Cell‐surface proteins of human leukemic blasts were studied by direct immunofluorescence (DIF), low pH elution and immunodiffusion (ID). Among AML blasts from 21 patients, the average proportions of blasts positive for IgG, IgM, and IgA were 60%, 9%, and 9% respectively. In contrast, blasts from four CML patients in blast crisis and 14 ALL patients had surface IgG, IgM, and IgA values of 14%, 9%, and 7% respectively for the former group and 1.4%, 1.1%, and 0.8% respectively for the latter group. Blasts from 20 leukemic cell preparations were eluted at pH 2.4 for 30 min at 4° C in glycine. HC1 buffer. Immunodiffusion with appropriate specific antisera demonstrated intact IgG in 3 of 13 AML eluates. Ten of 13 AML eluates, 1 of 3 CML eluates, and 2 of 4 ALL eluates contained intact IgG and Fab fragment, but no Fc fragment. One CML eluate contained intact IgG; the remaining CML eluate contained Fab fragment only. Two ALL eluates contained no IgG or fragments by double diffusion. An eluate from a pool of normal human leukocytes from 20 normal donors contained intact IgG and Fc fragment, but no Fab fragment. Nineteen of 20 leukemic cell eluates also contained the anti‐proteases alpha‐1‐antitrypsin and alpha‐1‐anti‐chymotrypsin which were shown to have been proteolytically modified. Five of 20 leukemic cell eluates contained the anti‐protease alpha‐2‐macroglobulin. The normal leukocyte eluate contained alpha‐1‐anti‐trypsin but no alpha‐1‐anti‐chymotrypsin or alpha‐2‐macroglobulin. The presence of Fab fragment in AML, CML blast crisis and ALL eluates suggests IgG binding by Fab as antibody, while Fc fragment in normal leukocyte eluate suggests binding via Fc to the Fc receptor. The expression of cell‐associated proteolytic enzymes, as revealed by the presence of protease‐modified anti‐proteases, may explain cell‐surface IgG degradation. A consequence of surface proteolytic activity would be the degradation of IgG antibody to yield Fab fragment bound to membrane antigenic determinants. The Fab reaction product is incapable of interacting with either complement or Fc receptors. Therefore, such proteolytic activity may protect the leukemic blasts from lysis by complement‐dependent or antibody‐dependent cell‐mediated cytotoxic mechanisms.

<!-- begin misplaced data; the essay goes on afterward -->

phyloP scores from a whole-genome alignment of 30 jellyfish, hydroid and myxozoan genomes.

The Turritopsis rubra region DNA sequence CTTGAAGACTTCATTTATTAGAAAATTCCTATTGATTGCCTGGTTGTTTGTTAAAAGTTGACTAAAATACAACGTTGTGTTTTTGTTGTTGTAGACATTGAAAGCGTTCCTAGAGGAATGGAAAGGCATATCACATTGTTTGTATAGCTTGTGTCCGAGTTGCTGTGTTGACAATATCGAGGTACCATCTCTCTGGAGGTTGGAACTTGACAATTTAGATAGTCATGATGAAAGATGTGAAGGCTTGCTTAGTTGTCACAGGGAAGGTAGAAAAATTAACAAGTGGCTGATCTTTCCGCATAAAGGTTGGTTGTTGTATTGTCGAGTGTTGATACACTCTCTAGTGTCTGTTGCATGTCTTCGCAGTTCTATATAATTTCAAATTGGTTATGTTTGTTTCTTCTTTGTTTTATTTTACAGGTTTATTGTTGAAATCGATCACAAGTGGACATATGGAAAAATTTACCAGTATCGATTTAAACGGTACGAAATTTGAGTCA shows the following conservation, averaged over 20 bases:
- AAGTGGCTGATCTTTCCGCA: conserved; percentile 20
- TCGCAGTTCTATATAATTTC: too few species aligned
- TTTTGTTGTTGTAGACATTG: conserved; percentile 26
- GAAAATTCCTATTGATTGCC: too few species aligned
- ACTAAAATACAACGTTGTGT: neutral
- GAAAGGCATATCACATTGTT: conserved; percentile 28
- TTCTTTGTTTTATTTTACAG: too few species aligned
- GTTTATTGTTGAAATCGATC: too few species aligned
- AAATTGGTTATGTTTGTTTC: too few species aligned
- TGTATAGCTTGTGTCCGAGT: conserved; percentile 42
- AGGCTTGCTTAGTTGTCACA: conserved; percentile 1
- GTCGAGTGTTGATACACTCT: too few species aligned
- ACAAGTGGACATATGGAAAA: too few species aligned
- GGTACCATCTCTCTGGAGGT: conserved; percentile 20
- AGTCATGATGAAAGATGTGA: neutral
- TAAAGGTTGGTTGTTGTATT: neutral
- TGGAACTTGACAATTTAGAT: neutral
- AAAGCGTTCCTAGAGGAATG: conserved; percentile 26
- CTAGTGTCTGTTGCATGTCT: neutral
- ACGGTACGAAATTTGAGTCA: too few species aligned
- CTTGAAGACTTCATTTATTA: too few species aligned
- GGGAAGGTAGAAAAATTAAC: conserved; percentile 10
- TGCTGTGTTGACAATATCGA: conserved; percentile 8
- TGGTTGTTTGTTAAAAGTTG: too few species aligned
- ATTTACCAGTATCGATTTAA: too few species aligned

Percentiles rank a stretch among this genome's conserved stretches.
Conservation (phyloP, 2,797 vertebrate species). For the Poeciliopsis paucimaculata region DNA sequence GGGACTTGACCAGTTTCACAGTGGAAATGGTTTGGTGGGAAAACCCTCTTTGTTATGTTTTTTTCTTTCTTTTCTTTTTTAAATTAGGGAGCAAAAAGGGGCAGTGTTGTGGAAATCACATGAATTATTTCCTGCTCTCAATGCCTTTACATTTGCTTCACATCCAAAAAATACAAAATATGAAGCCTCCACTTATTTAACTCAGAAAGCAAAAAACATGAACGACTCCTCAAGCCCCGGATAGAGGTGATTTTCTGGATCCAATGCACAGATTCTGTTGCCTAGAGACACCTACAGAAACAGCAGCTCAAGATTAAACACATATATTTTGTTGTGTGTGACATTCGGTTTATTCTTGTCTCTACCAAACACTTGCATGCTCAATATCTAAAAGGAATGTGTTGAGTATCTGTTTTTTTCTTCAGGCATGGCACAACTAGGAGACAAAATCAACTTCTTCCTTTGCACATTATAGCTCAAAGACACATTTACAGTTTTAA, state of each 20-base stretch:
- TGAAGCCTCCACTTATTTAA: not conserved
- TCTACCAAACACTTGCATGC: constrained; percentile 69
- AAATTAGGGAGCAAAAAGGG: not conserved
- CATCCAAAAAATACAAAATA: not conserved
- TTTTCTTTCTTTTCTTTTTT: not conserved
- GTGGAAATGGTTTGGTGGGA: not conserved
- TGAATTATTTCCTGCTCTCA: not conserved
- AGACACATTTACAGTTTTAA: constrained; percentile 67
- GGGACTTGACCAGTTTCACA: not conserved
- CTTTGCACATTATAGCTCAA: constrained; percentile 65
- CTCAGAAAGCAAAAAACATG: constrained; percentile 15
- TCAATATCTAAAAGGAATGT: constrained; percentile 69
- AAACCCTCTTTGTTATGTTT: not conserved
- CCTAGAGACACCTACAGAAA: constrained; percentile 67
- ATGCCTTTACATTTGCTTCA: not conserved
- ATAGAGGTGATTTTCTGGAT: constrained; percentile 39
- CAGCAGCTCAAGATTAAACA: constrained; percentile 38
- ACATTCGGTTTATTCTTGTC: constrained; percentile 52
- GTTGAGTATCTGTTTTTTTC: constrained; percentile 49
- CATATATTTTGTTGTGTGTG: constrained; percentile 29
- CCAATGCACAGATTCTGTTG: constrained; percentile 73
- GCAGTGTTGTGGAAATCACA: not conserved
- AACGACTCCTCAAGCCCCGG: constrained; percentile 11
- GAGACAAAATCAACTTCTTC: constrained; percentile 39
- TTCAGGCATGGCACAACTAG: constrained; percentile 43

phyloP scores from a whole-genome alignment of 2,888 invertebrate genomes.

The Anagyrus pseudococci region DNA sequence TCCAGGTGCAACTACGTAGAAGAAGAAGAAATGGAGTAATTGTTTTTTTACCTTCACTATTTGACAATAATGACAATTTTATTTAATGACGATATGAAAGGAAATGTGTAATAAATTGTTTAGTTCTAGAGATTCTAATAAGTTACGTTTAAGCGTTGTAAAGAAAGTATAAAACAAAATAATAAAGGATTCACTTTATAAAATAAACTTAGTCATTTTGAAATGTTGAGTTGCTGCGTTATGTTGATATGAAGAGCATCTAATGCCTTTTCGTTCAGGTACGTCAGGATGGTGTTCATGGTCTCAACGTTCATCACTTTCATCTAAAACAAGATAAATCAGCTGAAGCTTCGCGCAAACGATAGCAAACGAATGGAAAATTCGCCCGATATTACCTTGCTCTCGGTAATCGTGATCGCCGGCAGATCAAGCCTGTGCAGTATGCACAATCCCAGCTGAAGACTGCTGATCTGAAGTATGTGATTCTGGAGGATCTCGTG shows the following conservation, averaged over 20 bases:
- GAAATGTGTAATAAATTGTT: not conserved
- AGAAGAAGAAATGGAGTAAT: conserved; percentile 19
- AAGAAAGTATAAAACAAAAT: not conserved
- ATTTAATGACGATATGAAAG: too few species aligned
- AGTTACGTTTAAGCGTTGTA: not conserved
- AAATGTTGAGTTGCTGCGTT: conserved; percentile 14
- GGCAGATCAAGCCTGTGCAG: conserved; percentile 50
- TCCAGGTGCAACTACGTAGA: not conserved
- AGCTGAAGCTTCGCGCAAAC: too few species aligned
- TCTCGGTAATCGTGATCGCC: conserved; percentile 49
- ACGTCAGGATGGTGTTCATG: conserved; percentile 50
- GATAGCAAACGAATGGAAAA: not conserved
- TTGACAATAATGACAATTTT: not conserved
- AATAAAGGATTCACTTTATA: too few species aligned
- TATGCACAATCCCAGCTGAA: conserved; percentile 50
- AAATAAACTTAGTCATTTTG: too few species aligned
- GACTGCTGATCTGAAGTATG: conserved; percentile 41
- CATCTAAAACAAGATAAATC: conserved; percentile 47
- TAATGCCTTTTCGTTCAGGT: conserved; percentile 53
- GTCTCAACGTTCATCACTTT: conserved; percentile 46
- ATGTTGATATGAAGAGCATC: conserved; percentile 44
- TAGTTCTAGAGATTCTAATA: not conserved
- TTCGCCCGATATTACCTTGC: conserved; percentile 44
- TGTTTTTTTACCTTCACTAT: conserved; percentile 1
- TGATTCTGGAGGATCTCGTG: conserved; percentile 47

ASJC Scopus subject areas
- Cancer Research